Narongdej family commits to repay B/E debts worth B50m
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Narongdej family commits to repay B/E debts worth B50m

Mr Kasem, left, and the signature that he alleges was forged to divest his shares of WEH, being displayed at a press conference also attended by his sons Mr Korn and Mr Kris.  PATIPAT JANTHONG
Mr Kasem, left, and the signature that he alleges was forged to divest his shares of WEH, being displayed at a press conference also attended by his sons Mr Korn and Mr Kris.  PATIPAT JANTHONG

A member of the Narongdej family has vowed to repay debts incurred from issuing bills of exchange (B/Es) worth around 50 million baht in the latest episode of Wind Energy Holding (WEH)'s drama.

Kasem Narongdej, co-founder of KPN Group and father of Nop Narongdej, chairman of WEH, has also insisted his signature used to divest WEH shares was forged.

Wednesday was the first time the Narongdej family held a press conference to make public clarifications since the WEH saga erupted in April.

In 2014, a scandal erupted involving WEH's founder and former owner, Nopporn Suppipat. Banks withdrew approval for close to 6 billion baht the company still needed in December 2014. In the aftermath, close to a quarter of employees either resigned or were fired, including C-level executives and all of the government financing staff.

KPN Group Corporation, a holding company under the Narongdej family, made its first foray into renewable energy in 2015 after acquiring the entire stake of Renewable Energy Corporation (REC), a majority shareholder of WEH, for an undisclosed amount, later found to be 21 billion baht.

Mr Nop was responsible for equity purchases of WEH shares from Mr Nopporn and introduced WEH projects to the Narongdej family, intending to list the company onto the Stock Exchange of Thailand.

In April, Mr Nop was publicly alienated by his own family, with KPN Group releasing a statement accusing him of improperly using the Narongdej family name to advance his business while withholding crucial information regarding WEH from the family.

Mr Nop is chairman of renewable energy firm WEH.

"Nop used to tell the family that he wanted WEH to be part of KPN Group, with we [the family] supporting him financially, with the dialogue implying that WEH would be a family asset," said Kris Narongdej, chairman of KPN Group Corporation.

Mr Nop requested a financial sum of nearly 3 billion baht from the family to invest in his business projects, including WEH, said Mr Kris.

The Narongdej family had an internal signatory procedure to allocate holdings of WEH shares, with Mr Nop taking a 51% stake and Mr Kris and Korn Narongdej each holding a 24.5 stake.

For the past four years, Mr Nop never clarified the equity strucuture and purchase of WEH businesses, and refrained from providing explanations as reports about how KPN Group had engaged in collusion to obtain WEH shares circulated, said Mr Kris.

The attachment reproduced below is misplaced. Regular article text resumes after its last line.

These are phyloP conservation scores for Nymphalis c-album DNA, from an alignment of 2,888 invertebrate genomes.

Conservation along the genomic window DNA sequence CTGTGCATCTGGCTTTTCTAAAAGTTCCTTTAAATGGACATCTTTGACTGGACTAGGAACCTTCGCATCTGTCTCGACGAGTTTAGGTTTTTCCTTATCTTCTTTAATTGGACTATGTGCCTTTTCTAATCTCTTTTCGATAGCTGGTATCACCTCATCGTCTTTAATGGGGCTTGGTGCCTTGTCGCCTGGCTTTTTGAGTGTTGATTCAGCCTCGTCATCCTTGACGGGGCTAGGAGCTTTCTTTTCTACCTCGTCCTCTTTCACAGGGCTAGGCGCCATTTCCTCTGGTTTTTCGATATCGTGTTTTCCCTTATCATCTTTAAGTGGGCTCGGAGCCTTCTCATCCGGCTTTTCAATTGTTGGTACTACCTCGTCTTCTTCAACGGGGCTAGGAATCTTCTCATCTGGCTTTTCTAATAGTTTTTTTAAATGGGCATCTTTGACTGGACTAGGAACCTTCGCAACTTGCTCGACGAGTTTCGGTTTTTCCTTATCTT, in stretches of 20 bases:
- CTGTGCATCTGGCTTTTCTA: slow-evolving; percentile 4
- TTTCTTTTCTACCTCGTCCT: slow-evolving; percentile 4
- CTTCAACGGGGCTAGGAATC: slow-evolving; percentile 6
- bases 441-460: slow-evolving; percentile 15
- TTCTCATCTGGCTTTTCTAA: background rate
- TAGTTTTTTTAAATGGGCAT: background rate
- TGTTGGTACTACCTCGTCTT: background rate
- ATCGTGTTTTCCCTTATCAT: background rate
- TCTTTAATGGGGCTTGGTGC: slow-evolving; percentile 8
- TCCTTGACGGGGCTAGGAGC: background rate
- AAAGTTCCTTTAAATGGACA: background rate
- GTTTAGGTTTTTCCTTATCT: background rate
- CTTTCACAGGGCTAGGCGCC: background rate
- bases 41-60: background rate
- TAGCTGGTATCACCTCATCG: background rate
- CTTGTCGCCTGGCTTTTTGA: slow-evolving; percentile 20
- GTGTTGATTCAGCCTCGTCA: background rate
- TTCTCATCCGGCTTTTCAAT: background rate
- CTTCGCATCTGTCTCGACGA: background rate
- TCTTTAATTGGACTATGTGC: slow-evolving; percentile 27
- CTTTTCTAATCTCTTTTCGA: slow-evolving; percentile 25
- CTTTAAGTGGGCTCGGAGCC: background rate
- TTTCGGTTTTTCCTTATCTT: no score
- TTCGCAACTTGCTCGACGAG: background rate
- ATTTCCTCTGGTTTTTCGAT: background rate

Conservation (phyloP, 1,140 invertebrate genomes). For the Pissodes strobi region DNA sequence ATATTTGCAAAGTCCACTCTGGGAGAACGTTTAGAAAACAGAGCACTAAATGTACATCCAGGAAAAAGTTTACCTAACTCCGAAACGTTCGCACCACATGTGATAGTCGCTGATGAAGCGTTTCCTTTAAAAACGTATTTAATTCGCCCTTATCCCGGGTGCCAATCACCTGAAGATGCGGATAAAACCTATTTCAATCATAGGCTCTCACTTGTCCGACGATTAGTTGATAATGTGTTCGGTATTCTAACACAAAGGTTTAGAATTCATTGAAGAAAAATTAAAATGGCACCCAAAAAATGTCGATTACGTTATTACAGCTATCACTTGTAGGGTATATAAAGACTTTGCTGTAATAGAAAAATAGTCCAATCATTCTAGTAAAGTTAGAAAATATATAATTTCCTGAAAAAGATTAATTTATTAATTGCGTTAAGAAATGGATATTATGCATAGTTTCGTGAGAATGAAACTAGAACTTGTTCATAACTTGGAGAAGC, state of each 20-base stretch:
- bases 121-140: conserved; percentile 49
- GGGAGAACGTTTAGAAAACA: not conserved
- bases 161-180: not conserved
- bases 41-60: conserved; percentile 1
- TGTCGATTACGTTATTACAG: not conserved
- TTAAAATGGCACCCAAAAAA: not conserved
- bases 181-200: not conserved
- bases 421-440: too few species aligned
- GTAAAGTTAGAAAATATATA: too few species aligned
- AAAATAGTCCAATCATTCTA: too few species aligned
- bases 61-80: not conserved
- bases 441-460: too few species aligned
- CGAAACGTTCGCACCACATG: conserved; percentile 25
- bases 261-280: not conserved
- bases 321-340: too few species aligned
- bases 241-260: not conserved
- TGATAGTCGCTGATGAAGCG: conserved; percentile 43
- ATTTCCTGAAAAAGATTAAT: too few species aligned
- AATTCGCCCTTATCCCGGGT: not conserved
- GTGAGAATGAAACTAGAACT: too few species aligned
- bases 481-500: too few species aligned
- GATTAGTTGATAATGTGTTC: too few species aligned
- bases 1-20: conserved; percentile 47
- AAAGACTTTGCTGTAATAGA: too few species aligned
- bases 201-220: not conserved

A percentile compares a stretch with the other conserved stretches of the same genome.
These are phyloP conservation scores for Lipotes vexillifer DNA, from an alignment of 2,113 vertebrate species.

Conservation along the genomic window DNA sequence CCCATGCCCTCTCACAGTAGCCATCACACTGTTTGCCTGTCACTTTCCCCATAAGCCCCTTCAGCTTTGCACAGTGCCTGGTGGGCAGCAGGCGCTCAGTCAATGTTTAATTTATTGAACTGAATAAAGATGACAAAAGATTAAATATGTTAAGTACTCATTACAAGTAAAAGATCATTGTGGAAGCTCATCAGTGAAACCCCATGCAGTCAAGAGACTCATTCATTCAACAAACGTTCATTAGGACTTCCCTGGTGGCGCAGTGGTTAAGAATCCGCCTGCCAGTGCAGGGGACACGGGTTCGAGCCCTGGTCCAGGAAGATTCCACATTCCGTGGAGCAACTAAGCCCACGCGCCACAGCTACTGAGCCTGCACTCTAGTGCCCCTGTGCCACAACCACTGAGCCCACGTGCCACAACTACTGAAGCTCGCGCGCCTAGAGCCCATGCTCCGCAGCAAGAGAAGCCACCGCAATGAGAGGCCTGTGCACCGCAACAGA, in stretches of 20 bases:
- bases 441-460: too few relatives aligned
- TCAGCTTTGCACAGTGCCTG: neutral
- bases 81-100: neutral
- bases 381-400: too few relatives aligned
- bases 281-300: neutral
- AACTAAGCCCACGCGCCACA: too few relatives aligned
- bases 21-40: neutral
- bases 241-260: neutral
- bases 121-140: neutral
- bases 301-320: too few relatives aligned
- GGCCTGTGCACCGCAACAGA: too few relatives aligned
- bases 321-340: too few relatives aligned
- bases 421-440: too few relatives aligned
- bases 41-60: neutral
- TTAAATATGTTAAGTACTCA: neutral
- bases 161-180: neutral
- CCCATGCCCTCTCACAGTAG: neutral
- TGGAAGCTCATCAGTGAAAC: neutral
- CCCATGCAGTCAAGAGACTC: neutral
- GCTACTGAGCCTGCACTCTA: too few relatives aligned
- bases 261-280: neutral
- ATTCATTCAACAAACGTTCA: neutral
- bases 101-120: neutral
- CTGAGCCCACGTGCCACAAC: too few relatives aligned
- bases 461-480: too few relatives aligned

He said global auditing firm PwC has been hired to examine abnormalities with companies managed by Mr Nop such as KPN Energy Thailand and KPN Academy and it was found that financial capital worth a total 1.3 billion has been moved out from these firms, including a 30 million baht cheque for the police savings cooperative.

Mr Kris said he is willing to repay B/E debts to Wat Arun Ratchawararam, who bought B/Es issued by KPN Land, worth 50 million baht, whereby Mr Nop authorised B/E issuance and used WEH shares as collateral.

In late May, the High Court of Hong Kong issued an injunction prohibiting a company owned by Mr Kasem from divesting itself of WEH shares, bolstering suspicions of inappropriate behaviour in the company and confirming the involvement of the Narongdej family in the scandal.

The court prohibited Golden Music Ltd, a Hong Kong-based firm owned by Mr Kasem, from selling its 37.8% stake in WEH. Mr Nop is Mr Kasem's son.

Mr Kasem and Mr Kris were also accused of contemplating with Mr Nop under a Thai criminal lawsuit of cheating debtors by breaching an equity sales agreement and failing to make share payments to existing shareholders.

Mr Nop also accused of distributing WEH shares to various entities and causing damage to the family by forging Mr Kasem's signature for shares distribution.

Mr Kasem said his signature was forged to divest the WEH shares, as well as for the appointment of Khunying Korkaew Boonyachinda, who is Mr Nop's mother-in-law, as a shareholding nominee.

"The signature is definitely not mine and it has been sent to domestic and oversea agencies for examination," said Mr Kasem.

"I would like to apologise to those who have been damaged by these events. The Narongdej family has operated KPN businesses for over 50 years and we have never cheated anyone."

Although the Criminal Court has dismissed the document forgery case, Mr Kasem said he will appeal the court's ruling.

Based on information provided by the Narongdej family to the press, 40.54% of WEH shares were held by other investors and equity sales were conducted during WEH's early business operations before KPN came to hold a 59.5% stake in WEH.

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